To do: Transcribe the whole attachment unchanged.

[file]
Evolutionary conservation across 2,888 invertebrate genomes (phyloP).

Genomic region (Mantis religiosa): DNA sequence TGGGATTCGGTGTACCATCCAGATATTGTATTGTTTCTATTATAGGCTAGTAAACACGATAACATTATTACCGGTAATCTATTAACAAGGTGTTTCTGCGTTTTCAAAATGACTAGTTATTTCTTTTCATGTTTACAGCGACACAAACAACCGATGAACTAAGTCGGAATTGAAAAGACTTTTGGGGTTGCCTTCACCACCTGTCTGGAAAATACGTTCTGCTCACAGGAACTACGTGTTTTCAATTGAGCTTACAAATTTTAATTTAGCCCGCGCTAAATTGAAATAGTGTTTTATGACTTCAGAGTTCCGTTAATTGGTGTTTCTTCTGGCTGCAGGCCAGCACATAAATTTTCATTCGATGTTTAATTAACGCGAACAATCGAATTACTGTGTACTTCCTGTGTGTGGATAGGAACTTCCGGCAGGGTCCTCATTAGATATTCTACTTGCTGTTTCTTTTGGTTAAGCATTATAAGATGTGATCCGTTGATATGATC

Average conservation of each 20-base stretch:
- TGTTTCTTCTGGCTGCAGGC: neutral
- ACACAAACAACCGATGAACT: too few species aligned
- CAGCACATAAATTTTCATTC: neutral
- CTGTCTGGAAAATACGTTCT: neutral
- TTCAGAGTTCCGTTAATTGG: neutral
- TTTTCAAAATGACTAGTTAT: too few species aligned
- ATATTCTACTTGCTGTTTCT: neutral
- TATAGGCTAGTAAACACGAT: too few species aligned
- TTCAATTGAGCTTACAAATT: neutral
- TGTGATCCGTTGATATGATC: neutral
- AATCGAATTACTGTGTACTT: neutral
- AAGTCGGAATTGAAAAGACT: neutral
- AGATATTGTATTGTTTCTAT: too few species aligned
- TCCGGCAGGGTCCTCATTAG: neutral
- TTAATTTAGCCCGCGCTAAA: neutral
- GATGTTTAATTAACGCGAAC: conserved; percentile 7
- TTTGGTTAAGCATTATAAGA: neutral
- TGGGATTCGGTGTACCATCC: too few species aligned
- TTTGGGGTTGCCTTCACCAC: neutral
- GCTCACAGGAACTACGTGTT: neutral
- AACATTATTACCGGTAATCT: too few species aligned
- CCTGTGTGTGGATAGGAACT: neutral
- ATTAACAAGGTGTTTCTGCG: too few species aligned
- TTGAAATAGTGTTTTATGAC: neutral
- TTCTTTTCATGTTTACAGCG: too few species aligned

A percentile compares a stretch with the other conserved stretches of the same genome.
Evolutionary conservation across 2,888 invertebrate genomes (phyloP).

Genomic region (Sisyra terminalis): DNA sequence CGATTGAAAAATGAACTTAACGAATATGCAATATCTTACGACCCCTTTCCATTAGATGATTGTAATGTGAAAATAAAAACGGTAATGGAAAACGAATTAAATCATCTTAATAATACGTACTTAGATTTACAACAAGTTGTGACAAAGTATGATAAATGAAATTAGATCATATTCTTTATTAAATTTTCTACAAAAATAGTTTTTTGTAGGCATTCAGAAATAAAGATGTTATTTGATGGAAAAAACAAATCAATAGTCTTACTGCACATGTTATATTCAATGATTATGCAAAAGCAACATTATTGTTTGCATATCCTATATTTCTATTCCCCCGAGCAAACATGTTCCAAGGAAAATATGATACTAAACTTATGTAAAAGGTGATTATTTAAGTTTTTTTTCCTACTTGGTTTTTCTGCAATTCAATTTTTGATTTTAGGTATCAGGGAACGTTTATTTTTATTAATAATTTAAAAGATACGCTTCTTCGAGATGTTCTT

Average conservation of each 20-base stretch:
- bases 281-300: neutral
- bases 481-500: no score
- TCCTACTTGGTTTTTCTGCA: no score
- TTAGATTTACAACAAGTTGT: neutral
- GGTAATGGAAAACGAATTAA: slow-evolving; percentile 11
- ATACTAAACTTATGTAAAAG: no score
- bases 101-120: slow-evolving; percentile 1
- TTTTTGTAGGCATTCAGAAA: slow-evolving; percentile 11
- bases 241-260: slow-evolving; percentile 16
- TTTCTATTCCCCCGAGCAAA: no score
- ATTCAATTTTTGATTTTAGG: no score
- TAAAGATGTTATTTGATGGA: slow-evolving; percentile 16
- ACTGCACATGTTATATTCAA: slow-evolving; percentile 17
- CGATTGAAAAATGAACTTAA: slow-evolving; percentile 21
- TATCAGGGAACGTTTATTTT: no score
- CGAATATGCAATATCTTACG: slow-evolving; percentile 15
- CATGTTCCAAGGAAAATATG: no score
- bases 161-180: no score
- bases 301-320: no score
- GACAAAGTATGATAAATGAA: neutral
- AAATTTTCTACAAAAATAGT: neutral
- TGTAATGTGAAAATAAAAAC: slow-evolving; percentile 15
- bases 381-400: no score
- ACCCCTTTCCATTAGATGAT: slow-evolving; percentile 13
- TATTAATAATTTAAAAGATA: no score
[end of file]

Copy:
Evolutionary conservation across 2,888 invertebrate genomes (phyloP).

Genomic region (Mantis religiosa): DNA sequence TGGGATTCGGTGTACCATCCAGATATTGTATTGTTTCTATTATAGGCTAGTAAACACGATAACATTATTACCGGTAATCTATTAACAAGGTGTTTCTGCGTTTTCAAAATGACTAGTTATTTCTTTTCATGTTTACAGCGACACAAACAACCGATGAACTAAGTCGGAATTGAAAAGACTTTTGGGGTTGCCTTCACCACCTGTCTGGAAAATACGTTCTGCTCACAGGAACTACGTGTTTTCAATTGAGCTTACAAATTTTAATTTAGCCCGCGCTAAATTGAAATAGTGTTTTATGACTTCAGAGTTCCGTTAATTGGTGTTTCTTCTGGCTGCAGGCCAGCACATAAATTTTCATTCGATGTTTAATTAACGCGAACAATCGAATTACTGTGTACTTCCTGTGTGTGGATAGGAACTTCCGGCAGGGTCCTCATTAGATATTCTACTTGCTGTTTCTTTTGGTTAAGCATTATAAGATGTGATCCGTTGATATGATC

Average conservation of each 20-base stretch:
- TGTTTCTTCTGGCTGCAGGC: neutral
- ACACAAACAACCGATGAACT: too few species aligned
- CAGCACATAAATTTTCATTC: neutral
- CTGTCTGGAAAATACGTTCT: neutral
- TTCAGAGTTCCGTTAATTGG: neutral
- TTTTCAAAATGACTAGTTAT: too few species aligned
- ATATTCTACTTGCTGTTTCT: neutral
- TATAGGCTAGTAAACACGAT: too few species aligned
- TTCAATTGAGCTTACAAATT: neutral
- TGTGATCCGTTGATATGATC: neutral
- AATCGAATTACTGTGTACTT: neutral
- AAGTCGGAATTGAAAAGACT: neutral
- AGATATTGTATTGTTTCTAT: too few species aligned
- TCCGGCAGGGTCCTCATTAG: neutral
- TTAATTTAGCCCGCGCTAAA: neutral
- GATGTTTAATTAACGCGAAC: conserved; percentile 7
- TTTGGTTAAGCATTATAAGA: neutral
- TGGGATTCGGTGTACCATCC: too few species aligned
- TTTGGGGTTGCCTTCACCAC: neutral
- GCTCACAGGAACTACGTGTT: neutral
- AACATTATTACCGGTAATCT: too few species aligned
- CCTGTGTGTGGATAGGAACT: neutral
- ATTAACAAGGTGTTTCTGCG: too few species aligned
- TTGAAATAGTGTTTTATGAC: neutral
- TTCTTTTCATGTTTACAGCG: too few species aligned

A percentile compares a stretch with the other conserved stretches of the same genome.
Evolutionary conservation across 2,888 invertebrate genomes (phyloP).

Genomic region (Sisyra terminalis): DNA sequence CGATTGAAAAATGAACTTAACGAATATGCAATATCTTACGACCCCTTTCCATTAGATGATTGTAATGTGAAAATAAAAACGGTAATGGAAAACGAATTAAATCATCTTAATAATACGTACTTAGATTTACAACAAGTTGTGACAAAGTATGATAAATGAAATTAGATCATATTCTTTATTAAATTTTCTACAAAAATAGTTTTTTGTAGGCATTCAGAAATAAAGATGTTATTTGATGGAAAAAACAAATCAATAGTCTTACTGCACATGTTATATTCAATGATTATGCAAAAGCAACATTATTGTTTGCATATCCTATATTTCTATTCCCCCGAGCAAACATGTTCCAAGGAAAATATGATACTAAACTTATGTAAAAGGTGATTATTTAAGTTTTTTTTCCTACTTGGTTTTTCTGCAATTCAATTTTTGATTTTAGGTATCAGGGAACGTTTATTTTTATTAATAATTTAAAAGATACGCTTCTTCGAGATGTTCTT

Average conservation of each 20-base stretch:
- bases 281-300: neutral
- bases 481-500: no score
- TCCTACTTGGTTTTTCTGCA: no score
- TTAGATTTACAACAAGTTGT: neutral
- GGTAATGGAAAACGAATTAA: slow-evolving; percentile 11
- ATACTAAACTTATGTAAAAG: no score
- bases 101-120: slow-evolving; percentile 1
- TTTTTGTAGGCATTCAGAAA: slow-evolving; percentile 11
- bases 241-260: slow-evolving; percentile 16
- TTTCTATTCCCCCGAGCAAA: no score
- ATTCAATTTTTGATTTTAGG: no score
- TAAAGATGTTATTTGATGGA: slow-evolving; percentile 16
- ACTGCACATGTTATATTCAA: slow-evolving; percentile 17
- CGATTGAAAAATGAACTTAA: slow-evolving; percentile 21
- TATCAGGGAACGTTTATTTT: no score
- CGAATATGCAATATCTTACG: slow-evolving; percentile 15
- CATGTTCCAAGGAAAATATG: no score
- bases 161-180: no score
- bases 301-320: no score
- GACAAAGTATGATAAATGAA: neutral
- AAATTTTCTACAAAAATAGT: neutral
- TGTAATGTGAAAATAAAAAC: slow-evolving; percentile 15
- bases 381-400: no score
- ACCCCTTTCCATTAGATGAT: slow-evolving; percentile 13
- TATTAATAATTTAAAAGATA: no score